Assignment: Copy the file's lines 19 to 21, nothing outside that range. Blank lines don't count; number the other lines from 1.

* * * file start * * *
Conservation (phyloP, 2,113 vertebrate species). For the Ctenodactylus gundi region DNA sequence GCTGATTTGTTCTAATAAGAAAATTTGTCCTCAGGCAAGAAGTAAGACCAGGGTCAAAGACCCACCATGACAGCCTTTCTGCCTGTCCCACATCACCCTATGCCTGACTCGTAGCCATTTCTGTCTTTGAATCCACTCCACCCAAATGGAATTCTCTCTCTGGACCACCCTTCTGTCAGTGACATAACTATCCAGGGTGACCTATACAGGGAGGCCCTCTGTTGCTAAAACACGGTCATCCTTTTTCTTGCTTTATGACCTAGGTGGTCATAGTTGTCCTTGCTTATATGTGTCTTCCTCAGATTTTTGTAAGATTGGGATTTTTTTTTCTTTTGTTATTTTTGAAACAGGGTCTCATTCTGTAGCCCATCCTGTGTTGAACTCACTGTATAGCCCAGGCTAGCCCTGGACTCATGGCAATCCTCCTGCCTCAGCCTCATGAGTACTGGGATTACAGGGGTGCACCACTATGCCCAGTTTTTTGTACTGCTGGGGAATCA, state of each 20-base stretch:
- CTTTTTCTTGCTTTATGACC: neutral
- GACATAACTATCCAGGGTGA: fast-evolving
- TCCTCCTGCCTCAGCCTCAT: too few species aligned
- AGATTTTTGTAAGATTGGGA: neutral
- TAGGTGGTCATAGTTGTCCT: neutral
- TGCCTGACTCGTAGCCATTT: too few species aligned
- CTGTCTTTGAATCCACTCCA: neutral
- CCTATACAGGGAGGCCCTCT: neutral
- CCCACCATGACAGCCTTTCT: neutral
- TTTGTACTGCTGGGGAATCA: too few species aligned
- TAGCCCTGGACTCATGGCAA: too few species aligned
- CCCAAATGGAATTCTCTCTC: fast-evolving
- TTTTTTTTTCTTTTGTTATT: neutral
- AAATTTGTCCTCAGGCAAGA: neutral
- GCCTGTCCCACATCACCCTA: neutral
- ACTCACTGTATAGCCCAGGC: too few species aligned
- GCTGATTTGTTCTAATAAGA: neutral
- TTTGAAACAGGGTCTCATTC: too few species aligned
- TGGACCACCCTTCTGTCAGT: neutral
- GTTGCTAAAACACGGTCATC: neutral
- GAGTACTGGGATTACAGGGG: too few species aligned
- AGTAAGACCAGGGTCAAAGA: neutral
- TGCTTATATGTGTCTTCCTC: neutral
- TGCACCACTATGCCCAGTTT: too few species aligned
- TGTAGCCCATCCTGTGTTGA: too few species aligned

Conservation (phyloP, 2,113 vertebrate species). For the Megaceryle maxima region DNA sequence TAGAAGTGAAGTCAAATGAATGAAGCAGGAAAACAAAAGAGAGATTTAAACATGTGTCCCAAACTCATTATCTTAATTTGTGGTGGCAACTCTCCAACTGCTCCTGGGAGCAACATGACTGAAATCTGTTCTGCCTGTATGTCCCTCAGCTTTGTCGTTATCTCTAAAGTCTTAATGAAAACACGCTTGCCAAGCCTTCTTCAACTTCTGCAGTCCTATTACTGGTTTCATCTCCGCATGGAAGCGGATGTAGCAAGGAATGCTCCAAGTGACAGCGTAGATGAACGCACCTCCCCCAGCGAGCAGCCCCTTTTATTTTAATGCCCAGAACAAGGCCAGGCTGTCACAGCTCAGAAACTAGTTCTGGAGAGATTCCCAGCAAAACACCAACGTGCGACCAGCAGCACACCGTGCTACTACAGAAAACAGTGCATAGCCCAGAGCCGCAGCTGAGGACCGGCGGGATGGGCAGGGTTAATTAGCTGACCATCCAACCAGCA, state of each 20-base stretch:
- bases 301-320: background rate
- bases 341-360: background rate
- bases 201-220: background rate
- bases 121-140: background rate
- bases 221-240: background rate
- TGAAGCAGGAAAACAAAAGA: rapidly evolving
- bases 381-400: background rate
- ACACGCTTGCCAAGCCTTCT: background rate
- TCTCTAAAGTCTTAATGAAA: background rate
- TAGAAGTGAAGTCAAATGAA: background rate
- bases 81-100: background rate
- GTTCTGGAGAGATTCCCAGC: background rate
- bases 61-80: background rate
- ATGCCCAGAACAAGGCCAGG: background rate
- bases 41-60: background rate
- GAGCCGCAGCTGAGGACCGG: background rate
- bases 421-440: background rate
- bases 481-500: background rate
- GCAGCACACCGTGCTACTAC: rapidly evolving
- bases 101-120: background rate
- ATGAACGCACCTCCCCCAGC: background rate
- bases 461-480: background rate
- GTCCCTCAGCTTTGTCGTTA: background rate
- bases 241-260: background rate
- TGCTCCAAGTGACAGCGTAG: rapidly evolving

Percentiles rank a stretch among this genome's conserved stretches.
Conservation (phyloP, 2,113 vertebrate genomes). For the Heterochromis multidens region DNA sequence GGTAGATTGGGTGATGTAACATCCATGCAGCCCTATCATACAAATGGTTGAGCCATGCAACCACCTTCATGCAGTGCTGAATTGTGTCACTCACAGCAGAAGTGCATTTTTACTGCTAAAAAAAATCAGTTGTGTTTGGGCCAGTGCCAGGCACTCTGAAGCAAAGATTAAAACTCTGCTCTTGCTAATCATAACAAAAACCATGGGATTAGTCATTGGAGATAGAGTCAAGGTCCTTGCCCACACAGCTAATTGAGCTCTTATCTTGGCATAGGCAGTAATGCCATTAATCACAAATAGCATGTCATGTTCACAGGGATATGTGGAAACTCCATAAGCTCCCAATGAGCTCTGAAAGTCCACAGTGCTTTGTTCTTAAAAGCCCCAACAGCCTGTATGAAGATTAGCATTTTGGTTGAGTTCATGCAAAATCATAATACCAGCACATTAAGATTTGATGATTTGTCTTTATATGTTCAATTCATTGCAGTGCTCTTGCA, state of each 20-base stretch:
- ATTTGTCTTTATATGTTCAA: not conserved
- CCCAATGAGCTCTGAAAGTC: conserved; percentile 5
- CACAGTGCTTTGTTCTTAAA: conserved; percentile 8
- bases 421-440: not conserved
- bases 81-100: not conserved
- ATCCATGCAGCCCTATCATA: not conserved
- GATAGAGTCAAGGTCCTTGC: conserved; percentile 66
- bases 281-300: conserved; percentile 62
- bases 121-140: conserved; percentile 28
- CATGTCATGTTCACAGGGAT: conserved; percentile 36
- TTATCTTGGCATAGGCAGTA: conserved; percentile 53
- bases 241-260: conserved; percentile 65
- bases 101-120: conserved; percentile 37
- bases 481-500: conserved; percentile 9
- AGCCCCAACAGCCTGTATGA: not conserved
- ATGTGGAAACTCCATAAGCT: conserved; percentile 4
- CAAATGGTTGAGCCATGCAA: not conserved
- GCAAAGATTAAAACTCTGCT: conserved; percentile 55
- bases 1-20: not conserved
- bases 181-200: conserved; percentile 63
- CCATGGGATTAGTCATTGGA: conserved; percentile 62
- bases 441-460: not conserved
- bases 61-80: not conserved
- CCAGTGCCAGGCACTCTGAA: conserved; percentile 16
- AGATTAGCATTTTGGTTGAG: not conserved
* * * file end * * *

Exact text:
- TTTGAAACAGGGTCTCATTC: too few species aligned
- TGGACCACCCTTCTGTCAGT: neutral
- GTTGCTAAAACACGGTCATC: neutral